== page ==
Traditions and Transitions Exhibit at Bishop Museum

After four hours at the museum I managed to get over to the Castle exhibit hall to see the “Traditions and Transitions” exhibit.  If you have read any of my blogs on the sugar industry here in Hawaii you would enjoy seeing these photos and artifacts from the Japanese collection.

The Japanese arrived with much hope and expectation having no real idea what back breaking work they would be expected to do.

Double click on the above photo to see wages earned by the Japanese sugar cane workers

As you look at these outfits that the women wore you can find them quite ingenious. I wonder if they made their own shoes? Of course they were wearing natural fabrics then, so at least they would breath. But all those layers must have been horrendous in our 80 and 90 degree weather as you worked in the open fields.

along with hopes and dreams came practicality. Here is a little shirt that was made from the rice sack. I remember several years back when this was a fad to have shirts and shorts made from them. Now you can’t even find them since it all rice only comes in paper sacks now.

I’ve read and seen movies about picture brides and as I looked at these beautiful Kimonos I wondered how many women were drawn in by exaggeration and false photos to think that when they arrived in Hawaii they would have occasion to wear such elaborate dress.

In Japan, Education was and still is very important. Those that had children set up schools for them. No that isn’t a computer screen but a chalk board. This is one of the traditions they brought with them.

These are some of the traditional books, tools clothing and toys they might have used

The tradition of Kendo was carried on as the a prefecture in Japan sent a Kendo master to teach discipline to the young children

As traditions became transitions some Japanese manage to scrape and save enough money from their meager earnings to set up their own store

a model of the inside of what one of those stores would have looked like

and like many immigrants who set up their own business they might have had living quarters like this above or behind the store.

I can still remember Musashiya’s fabric store from the 1960’s where I bought all of my fabric. It has been a part of Hawaii for over 100 years. I am not sure if the founder was a sugarcane worker but I’m sure he was an immigrant. If you’d like to read a charming piece on him you can go to

Another store that transitioned from the fields to an important part of Hawaii life was Arakawas. It had everything you needed, a Japanese Woolworth so to speak. This is where you would find the Palaka print shirts that became an everyday site on the Hawaii scene.

Life on the sugarcane field eventually became more bearable and many things were added to help the workers live better lives. I will be doing a short blog on that in the near future as I cover the restored plantation houses in Ewa. Meanwhile try to get to the Bishop Museum to see this wonderful exhibit. You will get a good sense of what hard work and perseverance can accomplish.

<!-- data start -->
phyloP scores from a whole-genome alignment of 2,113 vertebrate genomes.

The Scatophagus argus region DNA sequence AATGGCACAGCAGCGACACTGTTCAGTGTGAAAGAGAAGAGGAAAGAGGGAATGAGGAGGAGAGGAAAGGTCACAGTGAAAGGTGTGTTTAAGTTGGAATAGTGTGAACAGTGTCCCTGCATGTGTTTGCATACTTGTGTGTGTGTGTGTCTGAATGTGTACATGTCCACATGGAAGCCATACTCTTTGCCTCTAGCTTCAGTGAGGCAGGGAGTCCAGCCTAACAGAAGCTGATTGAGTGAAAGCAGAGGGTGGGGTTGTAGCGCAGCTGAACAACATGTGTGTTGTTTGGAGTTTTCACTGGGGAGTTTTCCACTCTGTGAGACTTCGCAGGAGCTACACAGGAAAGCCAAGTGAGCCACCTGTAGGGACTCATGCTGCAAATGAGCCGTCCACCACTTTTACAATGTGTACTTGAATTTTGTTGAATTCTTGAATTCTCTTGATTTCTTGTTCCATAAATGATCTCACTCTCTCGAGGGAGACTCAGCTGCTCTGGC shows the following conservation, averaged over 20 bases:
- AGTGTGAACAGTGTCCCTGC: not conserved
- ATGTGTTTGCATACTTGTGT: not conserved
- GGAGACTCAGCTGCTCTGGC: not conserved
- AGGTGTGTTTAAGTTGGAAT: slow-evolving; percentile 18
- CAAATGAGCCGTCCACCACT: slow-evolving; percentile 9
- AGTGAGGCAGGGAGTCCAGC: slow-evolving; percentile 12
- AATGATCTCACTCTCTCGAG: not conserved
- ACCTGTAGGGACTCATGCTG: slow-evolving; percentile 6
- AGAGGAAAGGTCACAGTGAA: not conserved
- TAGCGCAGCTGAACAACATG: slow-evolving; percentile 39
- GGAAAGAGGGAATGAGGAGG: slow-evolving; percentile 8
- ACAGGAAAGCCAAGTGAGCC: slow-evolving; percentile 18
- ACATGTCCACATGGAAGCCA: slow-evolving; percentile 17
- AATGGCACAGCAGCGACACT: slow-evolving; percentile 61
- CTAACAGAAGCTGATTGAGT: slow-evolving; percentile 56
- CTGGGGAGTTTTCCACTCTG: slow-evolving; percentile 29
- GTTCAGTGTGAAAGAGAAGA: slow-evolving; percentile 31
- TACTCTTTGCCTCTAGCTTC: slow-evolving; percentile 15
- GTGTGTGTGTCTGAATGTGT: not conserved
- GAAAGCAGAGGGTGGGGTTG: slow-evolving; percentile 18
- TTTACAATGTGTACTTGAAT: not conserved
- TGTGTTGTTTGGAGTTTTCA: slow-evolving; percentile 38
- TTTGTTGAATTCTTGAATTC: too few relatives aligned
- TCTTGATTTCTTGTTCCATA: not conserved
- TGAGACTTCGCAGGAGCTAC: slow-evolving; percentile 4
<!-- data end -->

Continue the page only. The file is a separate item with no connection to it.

8 comments on “Traditions and Transitions Exhibit at Bishop Museum

  1. megtraveling says:

    This looks like a fascinating exhibit – thanks for sharing this information Karen!


    • Actually Meg I didn’t think it would be as interesting as it was. I do need to go back when I have more time and read it all. It was a very controversial time in Hawaii and there is so much more to that era that affected Hawaii’s place in the world. Thank you for taking the time to read the post.


  2. Helen Dano says:

    Thank you so much, Karen for this entry and for your blog site! You have excellent astute and insightful powers of observation, an engaging writing style, and wonderful photographic abilities. I wish I could be able to go to this exhbit but your blog entry is a powerful consolation.
    I highly recommend to you and your readers Barbara Kawakami’s book IMMIGRANT CLOTHING where she does discuss those cloth shoes and a book which I think the Museum’s exhibit is based on, as well as her clothing collection. I also recommend the movie PICTURE BRIDE which brings to life another classic book: Ronald Takaki’s PAU HANA.
    You so lucky you live in Hawaii!
    Mahalo nui loa, Helen


    • Helen, I thought about you when I photographed this exhibit. Yes Ms. Kawakami is responsible for the exhibit. I’ve not read Pau Hana, I may have to look for it at a later time. I’m very happy you liked the post and thank you for such encouraging words.


  3. I can’t go there, but I have seen a lot and learned a lot now. Didn’t know about the japanese working in Hawaii, Karen.


    • There is so much here in the islands that people have not heard of. When I first moved here from San Francisco I did not realize what a melting pot it was. Nor did I even know there had once been a King and Queen that were overthrown by the Americans. There is so much to learn here. Thank you for taking the time to look in and leaving a comment.


  4. Sartenada says:

    Wonderful presentation and gorgeous photos. I was inspired from the photo Kendo. Although I have not practiced martial arts, my son and daughter have. For example my son bought from Florida Nunchakus and was in Paris to learn to use them. This happened about in the mid of 1970.


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